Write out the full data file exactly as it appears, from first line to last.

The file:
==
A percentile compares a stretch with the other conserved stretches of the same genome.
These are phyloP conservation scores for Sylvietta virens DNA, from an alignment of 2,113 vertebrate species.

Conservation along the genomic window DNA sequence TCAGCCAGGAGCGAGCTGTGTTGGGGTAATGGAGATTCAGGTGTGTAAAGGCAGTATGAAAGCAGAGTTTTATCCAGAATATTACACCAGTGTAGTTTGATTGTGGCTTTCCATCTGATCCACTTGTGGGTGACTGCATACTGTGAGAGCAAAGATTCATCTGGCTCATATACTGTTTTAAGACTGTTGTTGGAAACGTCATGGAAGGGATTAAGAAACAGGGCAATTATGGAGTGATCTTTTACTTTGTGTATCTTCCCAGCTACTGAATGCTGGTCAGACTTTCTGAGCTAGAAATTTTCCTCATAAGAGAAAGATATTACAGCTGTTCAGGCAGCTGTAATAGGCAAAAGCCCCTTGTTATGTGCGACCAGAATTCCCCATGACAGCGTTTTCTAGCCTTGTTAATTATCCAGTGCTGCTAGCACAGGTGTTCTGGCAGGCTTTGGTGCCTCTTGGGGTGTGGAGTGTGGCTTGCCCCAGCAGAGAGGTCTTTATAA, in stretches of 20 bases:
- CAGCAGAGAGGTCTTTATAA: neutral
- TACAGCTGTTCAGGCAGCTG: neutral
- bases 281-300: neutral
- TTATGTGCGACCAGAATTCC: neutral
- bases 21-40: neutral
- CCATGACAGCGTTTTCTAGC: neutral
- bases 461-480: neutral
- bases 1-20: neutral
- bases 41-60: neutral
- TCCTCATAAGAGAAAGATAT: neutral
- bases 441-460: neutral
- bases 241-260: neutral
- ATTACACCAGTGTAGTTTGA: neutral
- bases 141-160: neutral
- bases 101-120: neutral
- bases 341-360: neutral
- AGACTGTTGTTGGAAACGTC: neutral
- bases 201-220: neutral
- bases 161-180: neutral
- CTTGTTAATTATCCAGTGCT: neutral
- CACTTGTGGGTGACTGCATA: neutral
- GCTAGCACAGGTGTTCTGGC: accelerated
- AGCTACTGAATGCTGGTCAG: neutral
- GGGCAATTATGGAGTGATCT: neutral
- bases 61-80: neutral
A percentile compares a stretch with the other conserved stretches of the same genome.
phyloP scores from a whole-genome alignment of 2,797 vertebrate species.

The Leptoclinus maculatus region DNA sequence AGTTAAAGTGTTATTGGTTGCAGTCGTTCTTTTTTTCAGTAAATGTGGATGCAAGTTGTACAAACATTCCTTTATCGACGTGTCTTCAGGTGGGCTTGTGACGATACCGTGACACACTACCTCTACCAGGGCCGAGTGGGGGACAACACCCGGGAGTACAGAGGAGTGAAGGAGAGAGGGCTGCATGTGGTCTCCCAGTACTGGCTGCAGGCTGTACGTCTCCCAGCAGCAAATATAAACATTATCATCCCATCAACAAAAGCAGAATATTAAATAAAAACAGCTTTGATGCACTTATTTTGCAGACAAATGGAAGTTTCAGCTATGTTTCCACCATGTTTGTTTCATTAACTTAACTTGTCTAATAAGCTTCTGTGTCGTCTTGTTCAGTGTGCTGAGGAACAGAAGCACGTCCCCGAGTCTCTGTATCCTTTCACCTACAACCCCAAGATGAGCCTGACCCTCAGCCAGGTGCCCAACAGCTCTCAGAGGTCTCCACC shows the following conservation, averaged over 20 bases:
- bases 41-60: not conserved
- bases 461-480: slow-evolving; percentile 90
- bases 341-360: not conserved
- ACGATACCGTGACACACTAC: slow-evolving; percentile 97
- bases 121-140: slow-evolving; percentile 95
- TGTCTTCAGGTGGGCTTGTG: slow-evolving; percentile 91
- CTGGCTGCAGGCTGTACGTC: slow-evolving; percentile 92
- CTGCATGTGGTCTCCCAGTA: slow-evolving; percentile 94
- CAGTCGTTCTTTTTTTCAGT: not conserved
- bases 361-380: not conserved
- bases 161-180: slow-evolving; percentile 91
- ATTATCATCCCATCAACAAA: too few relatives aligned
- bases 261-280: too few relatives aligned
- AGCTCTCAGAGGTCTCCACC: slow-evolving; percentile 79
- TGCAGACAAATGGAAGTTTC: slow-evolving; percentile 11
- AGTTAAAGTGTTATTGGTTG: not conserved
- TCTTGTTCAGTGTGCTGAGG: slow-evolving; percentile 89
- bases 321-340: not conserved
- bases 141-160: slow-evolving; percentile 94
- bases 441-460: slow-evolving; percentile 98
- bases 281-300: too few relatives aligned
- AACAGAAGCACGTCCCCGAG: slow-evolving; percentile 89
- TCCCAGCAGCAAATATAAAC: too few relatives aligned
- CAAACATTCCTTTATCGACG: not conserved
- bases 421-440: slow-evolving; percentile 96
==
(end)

A percentile compares a stretch with the other conserved stretches of the same genome.
These are phyloP conservation scores for Sylvietta virens DNA, from an alignment of 2,113 vertebrate species.

Conservation along the genomic window DNA sequence TCAGCCAGGAGCGAGCTGTGTTGGGGTAATGGAGATTCAGGTGTGTAAAGGCAGTATGAAAGCAGAGTTTTATCCAGAATATTACACCAGTGTAGTTTGATTGTGGCTTTCCATCTGATCCACTTGTGGGTGACTGCATACTGTGAGAGCAAAGATTCATCTGGCTCATATACTGTTTTAAGACTGTTGTTGGAAACGTCATGGAAGGGATTAAGAAACAGGGCAATTATGGAGTGATCTTTTACTTTGTGTATCTTCCCAGCTACTGAATGCTGGTCAGACTTTCTGAGCTAGAAATTTTCCTCATAAGAGAAAGATATTACAGCTGTTCAGGCAGCTGTAATAGGCAAAAGCCCCTTGTTATGTGCGACCAGAATTCCCCATGACAGCGTTTTCTAGCCTTGTTAATTATCCAGTGCTGCTAGCACAGGTGTTCTGGCAGGCTTTGGTGCCTCTTGGGGTGTGGAGTGTGGCTTGCCCCAGCAGAGAGGTCTTTATAA, in stretches of 20 bases:
- CAGCAGAGAGGTCTTTATAA: neutral
- TACAGCTGTTCAGGCAGCTG: neutral
- bases 281-300: neutral
- TTATGTGCGACCAGAATTCC: neutral
- bases 21-40: neutral
- CCATGACAGCGTTTTCTAGC: neutral
- bases 461-480: neutral
- bases 1-20: neutral
- bases 41-60: neutral
- TCCTCATAAGAGAAAGATAT: neutral
- bases 441-460: neutral
- bases 241-260: neutral
- ATTACACCAGTGTAGTTTGA: neutral
- bases 141-160: neutral
- bases 101-120: neutral
- bases 341-360: neutral
- AGACTGTTGTTGGAAACGTC: neutral
- bases 201-220: neutral
- bases 161-180: neutral
- CTTGTTAATTATCCAGTGCT: neutral
- CACTTGTGGGTGACTGCATA: neutral
- GCTAGCACAGGTGTTCTGGC: accelerated
- AGCTACTGAATGCTGGTCAG: neutral
- GGGCAATTATGGAGTGATCT: neutral
- bases 61-80: neutral
A percentile compares a stretch with the other conserved stretches of the same genome.
phyloP scores from a whole-genome alignment of 2,797 vertebrate species.

The Leptoclinus maculatus region DNA sequence AGTTAAAGTGTTATTGGTTGCAGTCGTTCTTTTTTTCAGTAAATGTGGATGCAAGTTGTACAAACATTCCTTTATCGACGTGTCTTCAGGTGGGCTTGTGACGATACCGTGACACACTACCTCTACCAGGGCCGAGTGGGGGACAACACCCGGGAGTACAGAGGAGTGAAGGAGAGAGGGCTGCATGTGGTCTCCCAGTACTGGCTGCAGGCTGTACGTCTCCCAGCAGCAAATATAAACATTATCATCCCATCAACAAAAGCAGAATATTAAATAAAAACAGCTTTGATGCACTTATTTTGCAGACAAATGGAAGTTTCAGCTATGTTTCCACCATGTTTGTTTCATTAACTTAACTTGTCTAATAAGCTTCTGTGTCGTCTTGTTCAGTGTGCTGAGGAACAGAAGCACGTCCCCGAGTCTCTGTATCCTTTCACCTACAACCCCAAGATGAGCCTGACCCTCAGCCAGGTGCCCAACAGCTCTCAGAGGTCTCCACC shows the following conservation, averaged over 20 bases:
- bases 41-60: not conserved
- bases 461-480: slow-evolving; percentile 90
- bases 341-360: not conserved
- ACGATACCGTGACACACTAC: slow-evolving; percentile 97
- bases 121-140: slow-evolving; percentile 95
- TGTCTTCAGGTGGGCTTGTG: slow-evolving; percentile 91
- CTGGCTGCAGGCTGTACGTC: slow-evolving; percentile 92
- CTGCATGTGGTCTCCCAGTA: slow-evolving; percentile 94
- CAGTCGTTCTTTTTTTCAGT: not conserved
- bases 361-380: not conserved
- bases 161-180: slow-evolving; percentile 91
- ATTATCATCCCATCAACAAA: too few relatives aligned
- bases 261-280: too few relatives aligned
- AGCTCTCAGAGGTCTCCACC: slow-evolving; percentile 79
- TGCAGACAAATGGAAGTTTC: slow-evolving; percentile 11
- AGTTAAAGTGTTATTGGTTG: not conserved
- TCTTGTTCAGTGTGCTGAGG: slow-evolving; percentile 89
- bases 321-340: not conserved
- bases 141-160: slow-evolving; percentile 94
- bases 441-460: slow-evolving; percentile 98
- bases 281-300: too few relatives aligned
- AACAGAAGCACGTCCCCGAG: slow-evolving; percentile 89
- TCCCAGCAGCAAATATAAAC: too few relatives aligned
- CAAACATTCCTTTATCGACG: not conserved
- bases 421-440: slow-evolving; percentile 96